Contractor Moving Earth from Dawn to Dusk

General contractor Emery Sapp and Sons began rolling up sod and moving earth earlier this week in preparation for the additional 1,000 feet of runway to come at North Central Missouri Regional Airport. A continuous procession of Caterpillar earth movers has been excavating what will be the north end of a 5,000 foot runway and depositing the dirt in a variety of locations along what will be the yet-to-be-named access road between U.S. Highway 36 and Jarboe Road. For the time being, that access roadway will continue to be referred to as the Yellow Brick Road. The existing access roadway will eventually be removed and replaced by a roadway paved with gravel, with the exception of the north end nearest to the AWOS (Automated Weather Observing System). The engineers and general contractor are making certain its north end will be paved so gravel dust doesn’t distort the AWOS (Automated Weather Observing System) readings that make for safer takeoffs and landings. The dust being raised by all of the heavy earth moving equipment had been rendering the AWOS readings unreliable, but yesterday’s rainfall reduced the dust problem considerably.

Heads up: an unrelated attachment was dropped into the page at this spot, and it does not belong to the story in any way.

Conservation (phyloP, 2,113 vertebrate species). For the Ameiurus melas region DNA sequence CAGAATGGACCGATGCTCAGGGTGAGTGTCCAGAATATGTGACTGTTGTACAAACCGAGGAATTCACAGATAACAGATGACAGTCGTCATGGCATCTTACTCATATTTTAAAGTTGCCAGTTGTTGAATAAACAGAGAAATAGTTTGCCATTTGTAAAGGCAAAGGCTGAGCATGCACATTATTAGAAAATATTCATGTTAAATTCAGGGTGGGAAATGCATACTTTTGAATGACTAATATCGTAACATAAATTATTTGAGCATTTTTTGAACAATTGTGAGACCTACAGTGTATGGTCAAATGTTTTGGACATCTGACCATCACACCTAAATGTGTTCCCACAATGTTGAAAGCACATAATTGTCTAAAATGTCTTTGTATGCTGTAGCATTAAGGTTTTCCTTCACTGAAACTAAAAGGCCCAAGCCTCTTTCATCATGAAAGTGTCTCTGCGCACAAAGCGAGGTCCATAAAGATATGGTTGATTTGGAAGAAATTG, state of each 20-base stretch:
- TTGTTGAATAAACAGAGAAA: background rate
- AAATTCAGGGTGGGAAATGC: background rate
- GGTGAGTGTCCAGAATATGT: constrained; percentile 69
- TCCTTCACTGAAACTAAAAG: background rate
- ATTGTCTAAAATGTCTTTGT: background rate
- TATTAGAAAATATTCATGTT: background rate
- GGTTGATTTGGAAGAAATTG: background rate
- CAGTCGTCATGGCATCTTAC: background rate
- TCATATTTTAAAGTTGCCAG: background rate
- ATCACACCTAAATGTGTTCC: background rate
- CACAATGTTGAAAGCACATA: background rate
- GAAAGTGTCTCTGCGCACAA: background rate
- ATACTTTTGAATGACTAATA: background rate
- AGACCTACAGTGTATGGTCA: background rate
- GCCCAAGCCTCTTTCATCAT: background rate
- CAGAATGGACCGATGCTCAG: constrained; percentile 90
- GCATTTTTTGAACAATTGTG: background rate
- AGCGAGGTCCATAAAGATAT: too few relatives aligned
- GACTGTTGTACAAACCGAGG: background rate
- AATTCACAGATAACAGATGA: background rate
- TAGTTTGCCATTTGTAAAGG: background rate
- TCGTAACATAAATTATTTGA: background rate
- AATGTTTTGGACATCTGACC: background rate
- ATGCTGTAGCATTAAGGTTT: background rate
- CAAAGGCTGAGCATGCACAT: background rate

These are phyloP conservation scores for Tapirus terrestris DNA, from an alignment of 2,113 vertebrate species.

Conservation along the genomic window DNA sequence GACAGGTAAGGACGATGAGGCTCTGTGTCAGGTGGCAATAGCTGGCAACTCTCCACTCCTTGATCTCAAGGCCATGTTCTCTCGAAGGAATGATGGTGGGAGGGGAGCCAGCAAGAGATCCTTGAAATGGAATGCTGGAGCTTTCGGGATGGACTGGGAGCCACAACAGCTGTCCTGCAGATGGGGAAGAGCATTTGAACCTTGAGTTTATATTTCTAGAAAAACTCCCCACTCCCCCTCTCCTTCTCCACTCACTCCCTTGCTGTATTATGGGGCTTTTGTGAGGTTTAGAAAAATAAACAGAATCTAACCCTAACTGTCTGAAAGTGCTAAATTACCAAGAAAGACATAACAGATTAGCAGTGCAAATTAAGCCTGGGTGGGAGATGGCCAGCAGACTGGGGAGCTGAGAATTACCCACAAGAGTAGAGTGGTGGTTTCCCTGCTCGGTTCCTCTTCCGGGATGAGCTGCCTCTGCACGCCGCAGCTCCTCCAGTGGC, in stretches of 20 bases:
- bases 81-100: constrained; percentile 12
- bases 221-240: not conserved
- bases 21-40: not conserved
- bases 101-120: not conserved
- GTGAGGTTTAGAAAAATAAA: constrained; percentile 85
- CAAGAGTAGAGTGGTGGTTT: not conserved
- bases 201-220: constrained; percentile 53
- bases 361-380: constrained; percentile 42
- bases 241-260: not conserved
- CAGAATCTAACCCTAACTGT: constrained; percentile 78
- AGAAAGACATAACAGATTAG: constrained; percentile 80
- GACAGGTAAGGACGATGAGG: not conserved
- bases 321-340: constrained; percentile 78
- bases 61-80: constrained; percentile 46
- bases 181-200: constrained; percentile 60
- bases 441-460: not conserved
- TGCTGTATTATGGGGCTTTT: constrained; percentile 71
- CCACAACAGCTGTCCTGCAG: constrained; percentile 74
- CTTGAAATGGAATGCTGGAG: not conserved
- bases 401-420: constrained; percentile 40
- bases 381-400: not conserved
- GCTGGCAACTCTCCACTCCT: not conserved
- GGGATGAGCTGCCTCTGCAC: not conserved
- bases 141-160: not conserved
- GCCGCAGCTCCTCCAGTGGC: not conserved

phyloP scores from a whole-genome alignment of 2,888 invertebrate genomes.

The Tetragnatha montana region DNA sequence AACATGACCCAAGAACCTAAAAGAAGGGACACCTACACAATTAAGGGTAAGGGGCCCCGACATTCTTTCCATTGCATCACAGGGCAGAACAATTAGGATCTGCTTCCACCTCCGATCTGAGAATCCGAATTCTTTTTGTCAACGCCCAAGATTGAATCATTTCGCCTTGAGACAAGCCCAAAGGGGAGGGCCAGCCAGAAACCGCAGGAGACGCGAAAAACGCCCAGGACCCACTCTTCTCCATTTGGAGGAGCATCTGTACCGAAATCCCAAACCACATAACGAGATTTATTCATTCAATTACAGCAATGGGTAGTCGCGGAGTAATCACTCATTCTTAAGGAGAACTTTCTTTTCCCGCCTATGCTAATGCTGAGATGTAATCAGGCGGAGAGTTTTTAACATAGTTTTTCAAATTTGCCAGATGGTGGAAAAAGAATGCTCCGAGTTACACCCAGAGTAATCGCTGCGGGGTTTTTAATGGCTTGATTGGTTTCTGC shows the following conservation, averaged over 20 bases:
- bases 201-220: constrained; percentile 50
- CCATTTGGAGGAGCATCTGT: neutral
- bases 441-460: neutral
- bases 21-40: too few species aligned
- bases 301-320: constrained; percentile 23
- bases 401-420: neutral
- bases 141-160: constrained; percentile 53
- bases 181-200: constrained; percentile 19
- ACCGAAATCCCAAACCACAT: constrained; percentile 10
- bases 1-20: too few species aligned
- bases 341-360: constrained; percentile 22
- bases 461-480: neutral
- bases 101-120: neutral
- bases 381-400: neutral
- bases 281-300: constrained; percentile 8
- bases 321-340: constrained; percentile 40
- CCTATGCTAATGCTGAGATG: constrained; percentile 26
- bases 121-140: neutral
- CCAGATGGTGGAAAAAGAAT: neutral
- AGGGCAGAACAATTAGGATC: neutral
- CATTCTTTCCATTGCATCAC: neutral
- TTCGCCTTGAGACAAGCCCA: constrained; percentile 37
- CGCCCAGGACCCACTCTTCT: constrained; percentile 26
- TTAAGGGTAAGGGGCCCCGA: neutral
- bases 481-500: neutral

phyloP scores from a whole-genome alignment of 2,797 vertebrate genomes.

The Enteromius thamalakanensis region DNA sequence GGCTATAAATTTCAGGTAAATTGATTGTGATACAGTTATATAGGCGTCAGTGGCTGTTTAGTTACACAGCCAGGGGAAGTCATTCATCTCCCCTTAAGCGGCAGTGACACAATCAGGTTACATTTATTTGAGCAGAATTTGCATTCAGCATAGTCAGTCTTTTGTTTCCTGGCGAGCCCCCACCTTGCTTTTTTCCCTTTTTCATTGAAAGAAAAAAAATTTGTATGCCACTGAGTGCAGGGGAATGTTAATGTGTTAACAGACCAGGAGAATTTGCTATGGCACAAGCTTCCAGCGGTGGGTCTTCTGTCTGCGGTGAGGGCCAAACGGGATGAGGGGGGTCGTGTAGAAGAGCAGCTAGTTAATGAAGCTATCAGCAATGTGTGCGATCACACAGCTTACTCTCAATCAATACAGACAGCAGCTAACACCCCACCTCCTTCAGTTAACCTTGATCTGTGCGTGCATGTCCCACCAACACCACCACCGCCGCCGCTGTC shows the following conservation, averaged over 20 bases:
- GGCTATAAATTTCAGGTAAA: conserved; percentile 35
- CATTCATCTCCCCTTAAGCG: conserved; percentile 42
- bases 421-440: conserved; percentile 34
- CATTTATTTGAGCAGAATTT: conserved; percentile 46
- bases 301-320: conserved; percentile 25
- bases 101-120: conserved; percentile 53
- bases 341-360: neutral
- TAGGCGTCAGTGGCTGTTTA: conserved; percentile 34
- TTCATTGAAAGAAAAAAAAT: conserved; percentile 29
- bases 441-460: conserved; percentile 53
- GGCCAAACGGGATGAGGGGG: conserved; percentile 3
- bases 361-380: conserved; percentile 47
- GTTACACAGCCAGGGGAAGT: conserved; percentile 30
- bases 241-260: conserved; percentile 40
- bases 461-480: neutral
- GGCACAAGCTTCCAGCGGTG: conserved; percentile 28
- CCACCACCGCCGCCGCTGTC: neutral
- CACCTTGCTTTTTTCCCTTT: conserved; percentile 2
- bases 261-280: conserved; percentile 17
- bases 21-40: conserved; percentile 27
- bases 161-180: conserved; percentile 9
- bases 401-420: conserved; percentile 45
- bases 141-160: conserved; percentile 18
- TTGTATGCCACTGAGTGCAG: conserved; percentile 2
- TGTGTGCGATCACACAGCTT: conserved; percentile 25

In the absence of further donations to help cover the local match ($72,683) required for acceptance of a $2.2 million grant that is funding the lion’s share of the runway extension project, the NCMRA Board is discussing how to cover short-term financial obligations. “I’m less concerned about our long-term financial obligations,” NCMRA Board Chairman Gary Carlson told the Board during Tuesday evening’s meeting. “Once we make our final payment on our Star loan, that will free up $3,000 every month.” Carlson then reminded the Board that together, the Cities of Brookfield and Marceline will continue to provide $90,000 annually for operating revenue. In terms of cash on hand, NCMRA is only about $1,000 short of covering the local match required for acceptance of the $2.2 million grant that is funding the runway extension.
One runway extension-related expenditure that was the object of some discussion during Tuesday’s Board meeting was the $25,850 in Wetland Mitigation Credits NCMRA will have to purchase to provide for the relocation and monitoring of a .47 acre wildlife habitat. That habitat is home to the endangered Indiana bat population, and its relocation and monitoring is required to receive federal funding. Trees slated for removal as part of the runway extension project can’t be cut down until Indiana bat nesting season concludes in November.   
To cover the Airport’s short-term financial obligations, there was general agreement among the NCMRA Board members that “opening a line of credit” with a local financial institution would be the best solution.